Ben 39:14

Fine, I would have to

I mean, there's there's like, a numerator and a denominator and that's already too much for me.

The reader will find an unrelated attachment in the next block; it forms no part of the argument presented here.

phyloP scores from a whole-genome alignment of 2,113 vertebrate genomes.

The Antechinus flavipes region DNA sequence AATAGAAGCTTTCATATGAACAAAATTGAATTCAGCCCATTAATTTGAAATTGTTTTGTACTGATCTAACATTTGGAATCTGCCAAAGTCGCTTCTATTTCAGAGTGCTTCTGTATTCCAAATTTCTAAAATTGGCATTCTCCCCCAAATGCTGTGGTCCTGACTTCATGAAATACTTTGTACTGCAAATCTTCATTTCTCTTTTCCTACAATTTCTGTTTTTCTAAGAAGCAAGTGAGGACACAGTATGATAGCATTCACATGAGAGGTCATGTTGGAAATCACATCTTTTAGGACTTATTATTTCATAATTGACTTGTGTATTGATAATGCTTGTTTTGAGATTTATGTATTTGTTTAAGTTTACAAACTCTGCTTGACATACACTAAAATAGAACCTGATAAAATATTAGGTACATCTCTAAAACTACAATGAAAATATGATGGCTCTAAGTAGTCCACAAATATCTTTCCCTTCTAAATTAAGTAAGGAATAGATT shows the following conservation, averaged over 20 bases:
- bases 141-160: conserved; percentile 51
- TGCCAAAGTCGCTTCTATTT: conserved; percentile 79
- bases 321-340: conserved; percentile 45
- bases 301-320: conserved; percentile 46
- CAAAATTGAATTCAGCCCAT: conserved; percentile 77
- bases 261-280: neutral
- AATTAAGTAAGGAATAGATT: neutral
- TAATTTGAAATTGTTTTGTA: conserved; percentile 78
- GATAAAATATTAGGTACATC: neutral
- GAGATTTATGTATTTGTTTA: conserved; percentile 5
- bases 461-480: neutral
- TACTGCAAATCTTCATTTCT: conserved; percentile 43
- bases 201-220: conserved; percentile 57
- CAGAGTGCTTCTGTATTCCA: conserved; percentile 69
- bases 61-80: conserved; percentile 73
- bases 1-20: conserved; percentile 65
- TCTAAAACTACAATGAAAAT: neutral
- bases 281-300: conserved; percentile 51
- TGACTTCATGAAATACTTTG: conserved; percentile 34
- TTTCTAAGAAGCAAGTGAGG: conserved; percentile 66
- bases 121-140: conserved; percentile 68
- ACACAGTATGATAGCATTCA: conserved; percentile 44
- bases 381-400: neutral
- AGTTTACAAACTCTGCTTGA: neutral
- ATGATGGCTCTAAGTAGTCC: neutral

Daphna 39:27